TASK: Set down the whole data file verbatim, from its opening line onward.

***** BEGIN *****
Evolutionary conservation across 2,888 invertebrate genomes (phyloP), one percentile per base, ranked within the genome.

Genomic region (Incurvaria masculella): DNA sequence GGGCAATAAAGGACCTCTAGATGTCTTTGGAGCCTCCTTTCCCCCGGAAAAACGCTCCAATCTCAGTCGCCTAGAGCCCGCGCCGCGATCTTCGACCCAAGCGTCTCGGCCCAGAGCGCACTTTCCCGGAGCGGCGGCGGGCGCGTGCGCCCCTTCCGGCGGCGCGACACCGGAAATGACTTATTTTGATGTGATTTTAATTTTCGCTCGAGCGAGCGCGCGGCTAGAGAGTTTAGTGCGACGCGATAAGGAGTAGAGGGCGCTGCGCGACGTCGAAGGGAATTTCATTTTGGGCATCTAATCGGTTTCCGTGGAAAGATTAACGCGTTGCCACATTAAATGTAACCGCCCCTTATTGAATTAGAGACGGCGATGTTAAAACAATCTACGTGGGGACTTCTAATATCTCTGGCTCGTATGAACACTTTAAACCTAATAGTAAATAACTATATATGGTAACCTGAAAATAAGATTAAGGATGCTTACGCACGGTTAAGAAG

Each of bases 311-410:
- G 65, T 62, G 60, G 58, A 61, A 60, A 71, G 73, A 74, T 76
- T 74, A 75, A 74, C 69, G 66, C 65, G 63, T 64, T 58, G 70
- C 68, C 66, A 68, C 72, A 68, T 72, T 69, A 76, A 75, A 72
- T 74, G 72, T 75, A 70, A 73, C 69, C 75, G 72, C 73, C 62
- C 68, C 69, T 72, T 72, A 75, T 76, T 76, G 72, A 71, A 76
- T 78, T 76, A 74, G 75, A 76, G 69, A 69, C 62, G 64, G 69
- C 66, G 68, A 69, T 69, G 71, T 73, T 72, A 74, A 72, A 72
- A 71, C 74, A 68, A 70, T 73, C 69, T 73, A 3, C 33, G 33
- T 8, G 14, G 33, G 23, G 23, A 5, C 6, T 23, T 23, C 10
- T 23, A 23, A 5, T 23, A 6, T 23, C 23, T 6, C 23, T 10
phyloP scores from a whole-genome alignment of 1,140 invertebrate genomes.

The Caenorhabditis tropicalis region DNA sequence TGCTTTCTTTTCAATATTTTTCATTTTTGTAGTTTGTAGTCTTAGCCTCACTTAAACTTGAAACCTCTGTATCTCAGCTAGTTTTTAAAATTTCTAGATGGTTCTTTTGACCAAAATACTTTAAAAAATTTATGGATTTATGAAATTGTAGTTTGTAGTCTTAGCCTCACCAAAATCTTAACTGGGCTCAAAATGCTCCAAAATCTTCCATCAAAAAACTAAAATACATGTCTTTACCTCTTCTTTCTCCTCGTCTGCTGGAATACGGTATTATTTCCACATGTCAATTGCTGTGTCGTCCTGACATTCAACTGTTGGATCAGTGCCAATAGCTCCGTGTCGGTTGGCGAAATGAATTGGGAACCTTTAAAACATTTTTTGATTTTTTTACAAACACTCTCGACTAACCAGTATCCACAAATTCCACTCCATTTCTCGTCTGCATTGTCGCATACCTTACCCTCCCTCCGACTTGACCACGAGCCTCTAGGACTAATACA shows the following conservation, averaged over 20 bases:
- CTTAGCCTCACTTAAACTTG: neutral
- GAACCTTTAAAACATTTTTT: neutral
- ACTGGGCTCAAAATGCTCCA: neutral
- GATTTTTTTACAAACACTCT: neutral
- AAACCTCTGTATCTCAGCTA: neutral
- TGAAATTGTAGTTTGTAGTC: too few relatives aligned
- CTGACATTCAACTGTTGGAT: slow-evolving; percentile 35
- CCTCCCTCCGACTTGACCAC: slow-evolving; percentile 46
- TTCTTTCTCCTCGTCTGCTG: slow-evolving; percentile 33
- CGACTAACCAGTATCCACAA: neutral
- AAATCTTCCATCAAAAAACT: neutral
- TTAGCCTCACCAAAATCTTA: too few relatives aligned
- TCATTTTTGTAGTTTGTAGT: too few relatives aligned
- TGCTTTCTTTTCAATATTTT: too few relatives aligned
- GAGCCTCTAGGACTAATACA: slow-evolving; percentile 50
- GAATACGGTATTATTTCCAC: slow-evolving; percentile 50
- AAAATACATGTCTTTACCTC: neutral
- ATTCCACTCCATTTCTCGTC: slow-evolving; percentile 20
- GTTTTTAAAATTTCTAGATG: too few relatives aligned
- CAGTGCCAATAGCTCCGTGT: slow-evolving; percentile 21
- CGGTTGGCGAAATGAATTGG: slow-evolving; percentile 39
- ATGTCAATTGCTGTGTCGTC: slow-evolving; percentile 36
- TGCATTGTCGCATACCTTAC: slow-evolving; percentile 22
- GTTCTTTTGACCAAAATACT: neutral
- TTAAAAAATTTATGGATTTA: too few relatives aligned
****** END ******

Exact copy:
Evolutionary conservation across 2,888 invertebrate genomes (phyloP), one percentile per base, ranked within the genome.

Genomic region (Incurvaria masculella): DNA sequence GGGCAATAAAGGACCTCTAGATGTCTTTGGAGCCTCCTTTCCCCCGGAAAAACGCTCCAATCTCAGTCGCCTAGAGCCCGCGCCGCGATCTTCGACCCAAGCGTCTCGGCCCAGAGCGCACTTTCCCGGAGCGGCGGCGGGCGCGTGCGCCCCTTCCGGCGGCGCGACACCGGAAATGACTTATTTTGATGTGATTTTAATTTTCGCTCGAGCGAGCGCGCGGCTAGAGAGTTTAGTGCGACGCGATAAGGAGTAGAGGGCGCTGCGCGACGTCGAAGGGAATTTCATTTTGGGCATCTAATCGGTTTCCGTGGAAAGATTAACGCGTTGCCACATTAAATGTAACCGCCCCTTATTGAATTAGAGACGGCGATGTTAAAACAATCTACGTGGGGACTTCTAATATCTCTGGCTCGTATGAACACTTTAAACCTAATAGTAAATAACTATATATGGTAACCTGAAAATAAGATTAAGGATGCTTACGCACGGTTAAGAAG

Each of bases 311-410:
- G 65, T 62, G 60, G 58, A 61, A 60, A 71, G 73, A 74, T 76
- T 74, A 75, A 74, C 69, G 66, C 65, G 63, T 64, T 58, G 70
- C 68, C 66, A 68, C 72, A 68, T 72, T 69, A 76, A 75, A 72
- T 74, G 72, T 75, A 70, A 73, C 69, C 75, G 72, C 73, C 62
- C 68, C 69, T 72, T 72, A 75, T 76, T 76, G 72, A 71, A 76
- T 78, T 76, A 74, G 75, A 76, G 69, A 69, C 62, G 64, G 69
- C 66, G 68, A 69, T 69, G 71, T 73, T 72, A 74, A 72, A 72
- A 71, C 74, A 68, A 70, T 73, C 69, T 73, A 3, C 33, G 33
- T 8, G 14, G 33, G 23, G 23, A 5, C 6, T 23, T 23, C 10
- T 23, A 23, A 5, T 23, A 6, T 23, C 23, T 6, C 23, T 10
phyloP scores from a whole-genome alignment of 1,140 invertebrate genomes.

The Caenorhabditis tropicalis region DNA sequence TGCTTTCTTTTCAATATTTTTCATTTTTGTAGTTTGTAGTCTTAGCCTCACTTAAACTTGAAACCTCTGTATCTCAGCTAGTTTTTAAAATTTCTAGATGGTTCTTTTGACCAAAATACTTTAAAAAATTTATGGATTTATGAAATTGTAGTTTGTAGTCTTAGCCTCACCAAAATCTTAACTGGGCTCAAAATGCTCCAAAATCTTCCATCAAAAAACTAAAATACATGTCTTTACCTCTTCTTTCTCCTCGTCTGCTGGAATACGGTATTATTTCCACATGTCAATTGCTGTGTCGTCCTGACATTCAACTGTTGGATCAGTGCCAATAGCTCCGTGTCGGTTGGCGAAATGAATTGGGAACCTTTAAAACATTTTTTGATTTTTTTACAAACACTCTCGACTAACCAGTATCCACAAATTCCACTCCATTTCTCGTCTGCATTGTCGCATACCTTACCCTCCCTCCGACTTGACCACGAGCCTCTAGGACTAATACA shows the following conservation, averaged over 20 bases:
- CTTAGCCTCACTTAAACTTG: neutral
- GAACCTTTAAAACATTTTTT: neutral
- ACTGGGCTCAAAATGCTCCA: neutral
- GATTTTTTTACAAACACTCT: neutral
- AAACCTCTGTATCTCAGCTA: neutral
- TGAAATTGTAGTTTGTAGTC: too few relatives aligned
- CTGACATTCAACTGTTGGAT: slow-evolving; percentile 35
- CCTCCCTCCGACTTGACCAC: slow-evolving; percentile 46
- TTCTTTCTCCTCGTCTGCTG: slow-evolving; percentile 33
- CGACTAACCAGTATCCACAA: neutral
- AAATCTTCCATCAAAAAACT: neutral
- TTAGCCTCACCAAAATCTTA: too few relatives aligned
- TCATTTTTGTAGTTTGTAGT: too few relatives aligned
- TGCTTTCTTTTCAATATTTT: too few relatives aligned
- GAGCCTCTAGGACTAATACA: slow-evolving; percentile 50
- GAATACGGTATTATTTCCAC: slow-evolving; percentile 50
- AAAATACATGTCTTTACCTC: neutral
- ATTCCACTCCATTTCTCGTC: slow-evolving; percentile 20
- GTTTTTAAAATTTCTAGATG: too few relatives aligned
- CAGTGCCAATAGCTCCGTGT: slow-evolving; percentile 21
- CGGTTGGCGAAATGAATTGG: slow-evolving; percentile 39
- ATGTCAATTGCTGTGTCGTC: slow-evolving; percentile 36
- TGCATTGTCGCATACCTTAC: slow-evolving; percentile 22
- GTTCTTTTGACCAAAATACT: neutral
- TTAAAAAATTTATGGATTTA: too few relatives aligned